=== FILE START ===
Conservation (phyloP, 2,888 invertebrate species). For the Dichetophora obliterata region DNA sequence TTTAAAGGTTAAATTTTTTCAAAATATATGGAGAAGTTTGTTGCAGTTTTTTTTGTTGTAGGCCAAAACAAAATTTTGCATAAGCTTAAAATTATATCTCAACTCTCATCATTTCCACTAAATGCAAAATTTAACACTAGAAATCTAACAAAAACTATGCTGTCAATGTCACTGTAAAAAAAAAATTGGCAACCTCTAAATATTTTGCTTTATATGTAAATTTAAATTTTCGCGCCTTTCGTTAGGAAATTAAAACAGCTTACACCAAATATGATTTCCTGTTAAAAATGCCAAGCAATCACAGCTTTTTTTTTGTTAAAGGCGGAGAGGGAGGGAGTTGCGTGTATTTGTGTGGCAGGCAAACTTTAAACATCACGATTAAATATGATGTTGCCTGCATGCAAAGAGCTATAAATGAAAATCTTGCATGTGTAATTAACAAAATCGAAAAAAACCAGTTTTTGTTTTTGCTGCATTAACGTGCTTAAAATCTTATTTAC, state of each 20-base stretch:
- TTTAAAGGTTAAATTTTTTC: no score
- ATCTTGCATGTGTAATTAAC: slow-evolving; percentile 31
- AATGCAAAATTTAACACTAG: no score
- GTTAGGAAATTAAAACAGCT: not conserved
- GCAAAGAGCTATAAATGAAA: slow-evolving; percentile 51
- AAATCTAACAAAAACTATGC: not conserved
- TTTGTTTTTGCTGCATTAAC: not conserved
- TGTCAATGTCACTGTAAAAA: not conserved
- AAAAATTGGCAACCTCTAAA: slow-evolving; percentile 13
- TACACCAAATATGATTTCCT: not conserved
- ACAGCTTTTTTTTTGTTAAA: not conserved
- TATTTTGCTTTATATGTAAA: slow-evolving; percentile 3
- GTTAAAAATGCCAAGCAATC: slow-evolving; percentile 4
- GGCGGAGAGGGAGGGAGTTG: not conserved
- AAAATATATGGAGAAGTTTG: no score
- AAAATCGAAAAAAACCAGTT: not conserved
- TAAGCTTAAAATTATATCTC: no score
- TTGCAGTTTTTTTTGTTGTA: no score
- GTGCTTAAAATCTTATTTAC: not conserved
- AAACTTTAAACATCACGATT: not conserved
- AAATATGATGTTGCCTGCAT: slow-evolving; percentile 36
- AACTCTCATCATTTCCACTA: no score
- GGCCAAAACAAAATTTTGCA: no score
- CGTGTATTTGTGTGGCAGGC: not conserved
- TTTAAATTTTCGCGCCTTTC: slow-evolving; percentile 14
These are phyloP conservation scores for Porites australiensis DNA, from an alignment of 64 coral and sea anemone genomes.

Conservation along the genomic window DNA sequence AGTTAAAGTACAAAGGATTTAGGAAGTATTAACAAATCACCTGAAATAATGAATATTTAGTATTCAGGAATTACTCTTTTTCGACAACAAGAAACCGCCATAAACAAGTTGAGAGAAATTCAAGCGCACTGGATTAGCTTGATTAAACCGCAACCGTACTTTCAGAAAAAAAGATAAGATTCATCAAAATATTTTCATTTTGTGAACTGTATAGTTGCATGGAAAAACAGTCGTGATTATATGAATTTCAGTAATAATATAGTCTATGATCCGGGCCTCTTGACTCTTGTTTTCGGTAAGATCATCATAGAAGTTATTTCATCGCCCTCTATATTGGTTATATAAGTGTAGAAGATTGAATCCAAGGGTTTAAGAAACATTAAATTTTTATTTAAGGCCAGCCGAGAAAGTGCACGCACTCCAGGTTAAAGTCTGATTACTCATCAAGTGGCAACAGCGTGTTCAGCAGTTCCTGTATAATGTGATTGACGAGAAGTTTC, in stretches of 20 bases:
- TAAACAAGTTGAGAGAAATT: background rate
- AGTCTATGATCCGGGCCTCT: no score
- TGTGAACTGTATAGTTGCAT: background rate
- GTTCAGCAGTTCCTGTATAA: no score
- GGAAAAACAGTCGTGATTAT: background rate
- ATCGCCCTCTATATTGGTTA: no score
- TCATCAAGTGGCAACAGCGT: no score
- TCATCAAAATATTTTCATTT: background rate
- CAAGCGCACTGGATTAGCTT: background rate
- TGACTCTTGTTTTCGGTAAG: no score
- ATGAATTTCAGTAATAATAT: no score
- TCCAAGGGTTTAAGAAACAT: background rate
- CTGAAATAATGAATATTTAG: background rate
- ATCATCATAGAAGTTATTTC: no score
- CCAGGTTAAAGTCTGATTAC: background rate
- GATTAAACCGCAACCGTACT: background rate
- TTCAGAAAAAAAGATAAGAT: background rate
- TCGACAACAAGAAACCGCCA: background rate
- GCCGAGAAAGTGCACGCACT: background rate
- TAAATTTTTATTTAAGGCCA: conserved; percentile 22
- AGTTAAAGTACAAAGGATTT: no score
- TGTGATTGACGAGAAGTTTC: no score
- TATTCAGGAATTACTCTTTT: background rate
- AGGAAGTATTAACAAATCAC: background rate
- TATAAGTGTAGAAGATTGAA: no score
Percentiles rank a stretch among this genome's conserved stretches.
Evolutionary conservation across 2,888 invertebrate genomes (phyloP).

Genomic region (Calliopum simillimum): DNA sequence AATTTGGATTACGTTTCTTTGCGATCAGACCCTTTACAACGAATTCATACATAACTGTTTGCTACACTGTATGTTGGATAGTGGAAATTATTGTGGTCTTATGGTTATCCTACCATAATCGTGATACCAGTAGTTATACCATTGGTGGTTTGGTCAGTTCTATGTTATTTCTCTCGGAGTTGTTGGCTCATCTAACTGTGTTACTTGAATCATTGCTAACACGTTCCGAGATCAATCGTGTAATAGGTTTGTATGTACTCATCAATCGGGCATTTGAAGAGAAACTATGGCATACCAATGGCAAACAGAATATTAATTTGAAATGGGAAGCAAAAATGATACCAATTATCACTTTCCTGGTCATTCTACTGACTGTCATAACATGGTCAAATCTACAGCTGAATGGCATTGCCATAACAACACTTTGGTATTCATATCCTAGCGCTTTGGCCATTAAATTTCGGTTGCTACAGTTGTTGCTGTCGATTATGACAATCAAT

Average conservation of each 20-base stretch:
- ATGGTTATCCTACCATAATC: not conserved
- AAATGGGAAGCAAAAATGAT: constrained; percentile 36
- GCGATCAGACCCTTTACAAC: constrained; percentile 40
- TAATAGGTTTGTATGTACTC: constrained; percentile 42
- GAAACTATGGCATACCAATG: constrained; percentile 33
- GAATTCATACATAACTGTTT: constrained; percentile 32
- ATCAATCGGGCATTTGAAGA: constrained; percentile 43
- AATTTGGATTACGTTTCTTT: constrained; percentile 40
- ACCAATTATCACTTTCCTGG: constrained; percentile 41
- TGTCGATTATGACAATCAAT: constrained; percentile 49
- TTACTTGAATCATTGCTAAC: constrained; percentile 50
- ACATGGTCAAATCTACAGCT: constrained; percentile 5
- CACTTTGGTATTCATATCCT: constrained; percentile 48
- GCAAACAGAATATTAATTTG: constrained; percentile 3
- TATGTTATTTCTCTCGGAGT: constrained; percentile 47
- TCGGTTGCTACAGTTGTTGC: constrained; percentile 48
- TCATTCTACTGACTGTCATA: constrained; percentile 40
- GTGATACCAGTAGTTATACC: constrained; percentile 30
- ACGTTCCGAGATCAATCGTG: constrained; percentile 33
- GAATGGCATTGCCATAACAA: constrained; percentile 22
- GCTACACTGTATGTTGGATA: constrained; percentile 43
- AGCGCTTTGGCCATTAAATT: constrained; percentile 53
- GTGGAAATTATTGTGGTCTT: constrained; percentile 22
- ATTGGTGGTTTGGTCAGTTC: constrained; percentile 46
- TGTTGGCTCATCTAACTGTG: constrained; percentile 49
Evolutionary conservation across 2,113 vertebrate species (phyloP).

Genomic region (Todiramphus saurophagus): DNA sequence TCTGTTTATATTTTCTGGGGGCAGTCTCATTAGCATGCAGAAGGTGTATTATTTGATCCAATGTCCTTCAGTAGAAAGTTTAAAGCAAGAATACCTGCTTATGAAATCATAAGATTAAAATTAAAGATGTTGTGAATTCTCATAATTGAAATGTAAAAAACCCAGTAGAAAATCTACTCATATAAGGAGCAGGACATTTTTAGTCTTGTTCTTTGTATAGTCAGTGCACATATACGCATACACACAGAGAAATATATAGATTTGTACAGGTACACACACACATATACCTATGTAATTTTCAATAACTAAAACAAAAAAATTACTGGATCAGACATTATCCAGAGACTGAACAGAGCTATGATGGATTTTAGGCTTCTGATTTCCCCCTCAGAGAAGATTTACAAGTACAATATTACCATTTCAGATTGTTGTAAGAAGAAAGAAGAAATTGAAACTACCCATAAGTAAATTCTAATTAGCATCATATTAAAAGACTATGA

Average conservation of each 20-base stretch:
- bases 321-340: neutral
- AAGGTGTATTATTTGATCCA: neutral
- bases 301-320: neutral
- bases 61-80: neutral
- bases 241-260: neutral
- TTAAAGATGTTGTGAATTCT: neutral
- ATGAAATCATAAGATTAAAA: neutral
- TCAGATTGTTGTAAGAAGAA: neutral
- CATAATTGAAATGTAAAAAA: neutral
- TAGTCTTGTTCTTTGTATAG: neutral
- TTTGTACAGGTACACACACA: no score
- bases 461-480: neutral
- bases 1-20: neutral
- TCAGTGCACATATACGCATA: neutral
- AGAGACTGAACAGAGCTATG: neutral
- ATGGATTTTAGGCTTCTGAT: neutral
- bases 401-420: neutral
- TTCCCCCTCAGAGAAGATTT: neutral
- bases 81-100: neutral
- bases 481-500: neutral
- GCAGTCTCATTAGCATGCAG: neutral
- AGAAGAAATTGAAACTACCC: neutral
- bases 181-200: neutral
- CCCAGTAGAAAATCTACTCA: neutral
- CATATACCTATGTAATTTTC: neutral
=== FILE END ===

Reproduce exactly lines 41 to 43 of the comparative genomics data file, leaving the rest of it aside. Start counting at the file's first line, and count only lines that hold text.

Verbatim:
- CTGAAATAATGAATATTTAG: background rate
- ATCATCATAGAAGTTATTTC: no score
- CCAGGTTAAAGTCTGATTAC: background rate